Saturday, October 22, 2011
Here's the Scoop on Saudi Arabia
RIYADH (AFP) - Saudi Arabia's powerful Interior Minister Prince Nayef Ben Abdul Aziz, who is likely to become heir to the throne after the death of his brother Sultan, led an iron fist crackdown on Al Qaeda.
Prince Nayef, 78, seen as more conservative than King Abdullah, 87, is in fact a pragmatist who likes to describe himself as a soldier under the command of the Saudi monarch.
Interior minister for more than three decades, Nayef enjoys strong relations across the Arab region.
Diplomats say he played a key role in the kingdom's decisions to host Tunisia's ousted strongman Zine Al Abidine Ben Ali in January, and to dispatch troops in March to Bahrain to help put an end to protests led by the Shiites.
Born in the western city of Taif in 1933, Nayef was quickly pushed into public service, being named governor of Riyadh when he was barely 20.
His elder brother Fahd brought him into the interior ministry, where he was named deputy minister in 1970 and minister five years later, when Fahd became crown prince.
Nayef was credited for the successful crackdown on Al Qaeda militants in subsequent years, halting their wave of bloody attacks between 2003 and 2006.
His security campaign forced Al Qaeda leaders and many members to flee to southern neighbour Yemen, where they formed Al Qaeda in the Arabian Peninsula, which continues to threaten Saudi interests.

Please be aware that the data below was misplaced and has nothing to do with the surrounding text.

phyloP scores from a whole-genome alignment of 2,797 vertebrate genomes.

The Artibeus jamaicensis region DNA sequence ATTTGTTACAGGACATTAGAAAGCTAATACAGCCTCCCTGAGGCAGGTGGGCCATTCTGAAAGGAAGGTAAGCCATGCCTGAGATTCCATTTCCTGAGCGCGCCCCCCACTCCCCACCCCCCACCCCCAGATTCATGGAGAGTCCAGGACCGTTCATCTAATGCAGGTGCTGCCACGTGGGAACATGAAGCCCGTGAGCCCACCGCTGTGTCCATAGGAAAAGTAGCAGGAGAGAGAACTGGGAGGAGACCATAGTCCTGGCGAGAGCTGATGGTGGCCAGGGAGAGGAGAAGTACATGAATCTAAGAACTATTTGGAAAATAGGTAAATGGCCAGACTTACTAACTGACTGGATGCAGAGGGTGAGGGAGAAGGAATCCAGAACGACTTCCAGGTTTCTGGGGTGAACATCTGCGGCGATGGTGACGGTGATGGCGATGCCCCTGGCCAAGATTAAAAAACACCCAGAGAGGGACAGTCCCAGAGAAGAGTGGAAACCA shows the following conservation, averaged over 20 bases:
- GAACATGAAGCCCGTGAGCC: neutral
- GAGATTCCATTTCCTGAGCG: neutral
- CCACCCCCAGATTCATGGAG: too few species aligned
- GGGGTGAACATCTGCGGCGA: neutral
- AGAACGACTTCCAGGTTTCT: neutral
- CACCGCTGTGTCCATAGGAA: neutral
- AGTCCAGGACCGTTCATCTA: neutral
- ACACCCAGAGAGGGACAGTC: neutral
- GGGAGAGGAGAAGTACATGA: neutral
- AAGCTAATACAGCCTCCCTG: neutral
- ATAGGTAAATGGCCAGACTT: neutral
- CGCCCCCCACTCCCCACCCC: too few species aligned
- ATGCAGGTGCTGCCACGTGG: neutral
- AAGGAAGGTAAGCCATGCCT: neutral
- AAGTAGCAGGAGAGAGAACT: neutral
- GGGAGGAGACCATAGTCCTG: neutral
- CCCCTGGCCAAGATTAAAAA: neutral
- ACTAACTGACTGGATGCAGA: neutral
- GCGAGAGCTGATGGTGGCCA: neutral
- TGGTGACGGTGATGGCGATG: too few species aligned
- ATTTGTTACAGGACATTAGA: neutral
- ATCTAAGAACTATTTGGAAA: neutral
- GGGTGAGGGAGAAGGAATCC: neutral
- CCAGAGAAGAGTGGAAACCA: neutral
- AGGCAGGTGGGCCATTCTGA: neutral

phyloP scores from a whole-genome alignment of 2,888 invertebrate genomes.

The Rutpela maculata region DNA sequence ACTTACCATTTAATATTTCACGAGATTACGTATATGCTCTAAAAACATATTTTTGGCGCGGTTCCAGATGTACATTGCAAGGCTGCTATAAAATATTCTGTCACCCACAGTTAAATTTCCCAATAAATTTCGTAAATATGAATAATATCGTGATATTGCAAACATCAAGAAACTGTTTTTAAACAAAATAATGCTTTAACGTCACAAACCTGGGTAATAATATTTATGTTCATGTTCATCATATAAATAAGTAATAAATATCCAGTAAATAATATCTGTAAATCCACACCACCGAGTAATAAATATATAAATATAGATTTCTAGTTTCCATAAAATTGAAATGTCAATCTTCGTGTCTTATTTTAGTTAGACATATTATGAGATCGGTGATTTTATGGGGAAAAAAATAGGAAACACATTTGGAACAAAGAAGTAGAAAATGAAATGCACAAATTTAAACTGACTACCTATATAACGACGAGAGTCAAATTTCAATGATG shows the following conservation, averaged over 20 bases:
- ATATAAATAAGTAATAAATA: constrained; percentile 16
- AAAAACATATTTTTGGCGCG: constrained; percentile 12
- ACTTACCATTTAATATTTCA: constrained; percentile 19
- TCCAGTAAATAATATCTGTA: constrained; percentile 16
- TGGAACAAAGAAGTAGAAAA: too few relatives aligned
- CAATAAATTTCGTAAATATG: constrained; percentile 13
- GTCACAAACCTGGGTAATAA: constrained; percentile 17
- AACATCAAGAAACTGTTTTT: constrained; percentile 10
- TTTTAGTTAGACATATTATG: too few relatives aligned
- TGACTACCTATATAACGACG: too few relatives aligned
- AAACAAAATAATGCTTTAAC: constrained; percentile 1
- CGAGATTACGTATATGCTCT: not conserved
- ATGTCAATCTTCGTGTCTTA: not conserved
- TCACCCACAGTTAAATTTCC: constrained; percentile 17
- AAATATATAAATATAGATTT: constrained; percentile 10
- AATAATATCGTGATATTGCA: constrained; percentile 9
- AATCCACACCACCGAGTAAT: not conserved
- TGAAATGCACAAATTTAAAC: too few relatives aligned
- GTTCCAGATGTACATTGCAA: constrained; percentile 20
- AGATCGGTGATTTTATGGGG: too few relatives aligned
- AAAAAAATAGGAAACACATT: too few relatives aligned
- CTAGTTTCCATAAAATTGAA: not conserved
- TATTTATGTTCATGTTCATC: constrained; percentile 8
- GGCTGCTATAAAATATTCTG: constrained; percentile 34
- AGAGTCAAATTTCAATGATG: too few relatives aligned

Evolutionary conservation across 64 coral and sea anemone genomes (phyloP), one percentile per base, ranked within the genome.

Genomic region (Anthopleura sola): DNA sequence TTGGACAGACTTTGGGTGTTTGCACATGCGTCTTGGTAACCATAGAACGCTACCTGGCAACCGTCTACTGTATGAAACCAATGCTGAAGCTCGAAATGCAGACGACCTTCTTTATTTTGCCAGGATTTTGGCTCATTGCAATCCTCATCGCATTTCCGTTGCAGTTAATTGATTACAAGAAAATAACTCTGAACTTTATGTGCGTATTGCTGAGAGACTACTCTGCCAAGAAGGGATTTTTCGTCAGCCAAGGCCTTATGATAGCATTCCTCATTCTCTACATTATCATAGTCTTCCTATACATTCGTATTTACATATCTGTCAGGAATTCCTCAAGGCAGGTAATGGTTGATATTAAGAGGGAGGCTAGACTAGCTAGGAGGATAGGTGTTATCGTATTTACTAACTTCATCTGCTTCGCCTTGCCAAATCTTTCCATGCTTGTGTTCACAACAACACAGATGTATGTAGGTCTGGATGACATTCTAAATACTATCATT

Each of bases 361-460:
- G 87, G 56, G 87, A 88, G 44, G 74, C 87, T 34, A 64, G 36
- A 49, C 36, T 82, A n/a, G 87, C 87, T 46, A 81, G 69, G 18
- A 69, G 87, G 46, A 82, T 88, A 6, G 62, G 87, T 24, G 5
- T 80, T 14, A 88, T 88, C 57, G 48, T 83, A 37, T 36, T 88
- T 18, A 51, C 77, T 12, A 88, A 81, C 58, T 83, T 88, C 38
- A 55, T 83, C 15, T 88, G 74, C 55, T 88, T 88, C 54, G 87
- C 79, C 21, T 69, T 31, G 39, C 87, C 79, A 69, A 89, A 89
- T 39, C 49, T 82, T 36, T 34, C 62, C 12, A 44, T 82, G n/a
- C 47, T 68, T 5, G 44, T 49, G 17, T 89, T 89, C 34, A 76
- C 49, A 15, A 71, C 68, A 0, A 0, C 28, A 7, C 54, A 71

Charged with managing the country's borders, its internal crime-fighting apparatus and the internal intelligence force, the mabahith, he dismantled charities which used to collect donations for Osama Ben Laden and his network.
Prince Nayef's son, Prince Mohammed, who is the assistant interior minister and the kingdom's top counterterrorism official, escaped assassination in 2009, when a suicide bomber from Yemen failed to kill him.
In recent years he handed over day-to-day security activities to Mohammed, who has been more methodical in pursuing Islamist radicals and battling their ideology.
But critics said Prince Nayef targeted democracy and human rights activists while neglecting until recent years the rise of Islamic radicalism in the country.
Prince Nayef told reporters early in 2009 that he opposed electing members of the consultative Shura council, or to include women in the group. "I don't see the need for that," he said.
He defended members of Saudi Arabia's religious police, who have been often accused of brutality and abuse.
In recent months, the interior ministry have made sure that the country was not shaken by popular demonstrations. Prince Nayef has publicly thanked Saudis for not answering local activists' calls for protests.
The ministry also maintained order and calm in the Sunni oil-rich kingdom's east, where Riyadh accuses Iran of inciting the Shiite minority in the province.
Prince Nayef, who suffers from health problems, was the middle prince of the Sudairi Seven, the formidable bloc of sons of King Abdul Aziz by a favourite wife, Princess Hassa Al Sudairi.
His other brothers are King Fahd, who died in 2005, Crown Prince Sultan who passed away on Saturday and Prince Salman, governor of Riyadh.